Coleman determined to learn from 'gut-wrenching' defeat
By John Harrington
Three days on from Sunday’s All-Ireland SHC semi-final defeat to Limerick, the pain of the loss is still very much etched on Mark Coleman’s face.
All things considered though, he’s dealing with the set-back maturely for someone who won’t turn 21 until December this year.
Because as ‘gut-wrenching’ as the loss was, he believes it can also be an invaluable learning experience for this Cork team.
“Gut-wrenching, yeah,” said Coleman. “I suppose the way we did lose after extra-time probably makes it that bit tougher.
“But at the end of the day you just have to take it on the chin. Hopefully these experiences they'll stand to us in the future.
“We've lost two All-Ireland semi-finals now in-a-row - they are invaluable experiences, you can't really buy them. We just have to learn from it and hopefully it will stand to us as we go forward.
“There was probably a few chances we missed, the few they got; at the end of the day those small things add up.
“I think we can have no regrets really. I think we tried everything we possibly could. At the end of the day we just came up short.”
Coleman is making no excuses for the manner in which Cork were outplayed by a Limerick team with a more impactful bench in extra-time on Sunday, but he does think it would be fairer for the players involved if an All-Ireland Semi-Final that was drawn after normal time went to a replay rather than extra-time.
“I suppose we knew before the game the other day that there was going to be extra-time so I think we had no excuses the last day, we can't just be giving out about that,” he said.
“Going forward, it probably is a bit fairer to go to a replay. After 70 minutes, it's tough going to go for another 20 or 25 or whatever it is.
“It is a tough way to go out of the championship. When you put so much into it it'd probably be nice to get a replay.”
Coleman counts himself as fortunate that he has an All-Ireland U-21 semi-final against Wexford on Saturday to prepare for this week because it means he can’t afford to wallow in the disappointment of Sunday’s loss to Limerick.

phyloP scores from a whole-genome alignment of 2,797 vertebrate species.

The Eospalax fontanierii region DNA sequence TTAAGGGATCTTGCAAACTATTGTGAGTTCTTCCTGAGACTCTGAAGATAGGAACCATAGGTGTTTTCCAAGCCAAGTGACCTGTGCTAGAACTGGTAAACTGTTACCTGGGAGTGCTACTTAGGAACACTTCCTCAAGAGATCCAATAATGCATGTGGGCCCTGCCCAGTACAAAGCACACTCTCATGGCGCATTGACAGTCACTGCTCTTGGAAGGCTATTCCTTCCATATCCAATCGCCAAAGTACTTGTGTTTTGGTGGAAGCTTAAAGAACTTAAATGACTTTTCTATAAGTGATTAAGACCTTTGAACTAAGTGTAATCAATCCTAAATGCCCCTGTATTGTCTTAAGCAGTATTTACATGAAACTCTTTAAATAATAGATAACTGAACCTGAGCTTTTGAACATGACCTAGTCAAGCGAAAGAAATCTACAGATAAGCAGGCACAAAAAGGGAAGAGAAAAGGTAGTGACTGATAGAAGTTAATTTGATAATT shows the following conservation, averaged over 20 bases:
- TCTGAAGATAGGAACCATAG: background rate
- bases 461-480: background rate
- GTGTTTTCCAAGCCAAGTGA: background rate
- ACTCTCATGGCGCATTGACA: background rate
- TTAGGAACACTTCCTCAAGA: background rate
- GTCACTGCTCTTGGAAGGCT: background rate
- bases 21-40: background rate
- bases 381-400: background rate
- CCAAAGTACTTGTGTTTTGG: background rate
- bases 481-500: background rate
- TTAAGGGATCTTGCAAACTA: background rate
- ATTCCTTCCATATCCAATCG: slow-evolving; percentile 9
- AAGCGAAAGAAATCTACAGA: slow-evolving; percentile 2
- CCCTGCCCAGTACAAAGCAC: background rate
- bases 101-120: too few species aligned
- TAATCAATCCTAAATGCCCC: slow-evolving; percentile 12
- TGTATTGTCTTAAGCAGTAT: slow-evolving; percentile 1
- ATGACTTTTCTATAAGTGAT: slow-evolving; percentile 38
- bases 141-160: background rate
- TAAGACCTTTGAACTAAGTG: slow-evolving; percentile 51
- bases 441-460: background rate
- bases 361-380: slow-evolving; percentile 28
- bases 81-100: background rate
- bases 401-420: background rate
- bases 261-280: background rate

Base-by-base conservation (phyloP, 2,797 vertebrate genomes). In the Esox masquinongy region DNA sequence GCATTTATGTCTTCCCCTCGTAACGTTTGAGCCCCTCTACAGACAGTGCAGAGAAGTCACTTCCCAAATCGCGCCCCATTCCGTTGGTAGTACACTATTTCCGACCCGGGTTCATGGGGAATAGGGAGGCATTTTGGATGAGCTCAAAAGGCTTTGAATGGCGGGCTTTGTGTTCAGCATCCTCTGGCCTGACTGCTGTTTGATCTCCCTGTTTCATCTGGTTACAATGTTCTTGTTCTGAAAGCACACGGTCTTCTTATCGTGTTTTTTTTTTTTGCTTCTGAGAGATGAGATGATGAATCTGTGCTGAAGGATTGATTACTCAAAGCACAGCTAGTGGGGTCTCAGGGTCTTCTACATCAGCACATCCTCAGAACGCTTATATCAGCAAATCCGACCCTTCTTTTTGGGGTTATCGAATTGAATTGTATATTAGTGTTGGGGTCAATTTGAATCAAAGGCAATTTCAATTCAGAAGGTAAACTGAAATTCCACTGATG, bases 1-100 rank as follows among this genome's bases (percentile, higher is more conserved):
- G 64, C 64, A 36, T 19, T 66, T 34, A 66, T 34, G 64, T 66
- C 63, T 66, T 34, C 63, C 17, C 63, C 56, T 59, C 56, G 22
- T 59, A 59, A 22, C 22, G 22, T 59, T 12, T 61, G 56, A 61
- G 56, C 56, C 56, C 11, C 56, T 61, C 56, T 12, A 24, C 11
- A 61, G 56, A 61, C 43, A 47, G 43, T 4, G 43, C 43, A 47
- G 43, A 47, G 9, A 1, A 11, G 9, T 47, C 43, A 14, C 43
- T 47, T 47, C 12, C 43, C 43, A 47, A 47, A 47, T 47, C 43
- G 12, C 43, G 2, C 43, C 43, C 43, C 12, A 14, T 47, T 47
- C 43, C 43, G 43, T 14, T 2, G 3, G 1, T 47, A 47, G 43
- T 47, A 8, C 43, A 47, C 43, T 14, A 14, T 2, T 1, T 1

“Definitely, yeah, it helps refocus the mind,” he said. “ It did take a day or two to get over the defeat.
“I suppose it took a lot less now because we do have the U21 to look forward to. Just refocus, get the body right, get the head right and drive on from here now.
“It's something to look forward to. When you're so focused on the senior, it's nice to just reset and completely go towards another goal and just try and get a performance now on Saturday.”
Coleman is just one of a number of Cork senior players who will feature for their U-21 team this weekend along with the likes of Darragh Fitzgibbon, Shane Kingston, Robbie O’Flynn, and Tim O’Mahony.
Missing out on a senior All-Ireland Final for the second season in a row stings, but if this highly rated Rebels U-21 team could lift an All-Ireland title of their own this year it would suggest that Cork hurling is still very much on an upward curve.
“Yeah, I think over the last few years the teams that have won the All-Ireland U21s have pushed on and have been successful at senior,” said Coleman.
“With the Clare team who got to the All-Ireland final in '13, the two Limerick teams obviously, they've done well since.
“They're in an All-Ireland final now. The Waterford team were in an All-Ireland final last year.
“I think it just shows that a bit of success at underage -- you just kind of learn how to win and stuff -- it's definitely important that we get the best out of ourselves now with the rest of this U21 championship.
“Hopefully we can build on our performance the last day and do ourselves justice against Wexford.”
And as for the future beyond 2018, Coleman is convinced that Cork hurling is capable of building handsomely on a what are now solidly established foundations.
“Definitely,” he said. “You have to be determined to strive to be the best you can be. I think we've done that.
“We've trained hard and we're constantly trying to learn and get the most out of ourselves. There's definitely a culture there now and things are starting to look up.
“We've won two Munsters in the last two years and I think the curve is definitely rising and hopefully we can keep that going. Eventually, hopefully, we will get to the top.”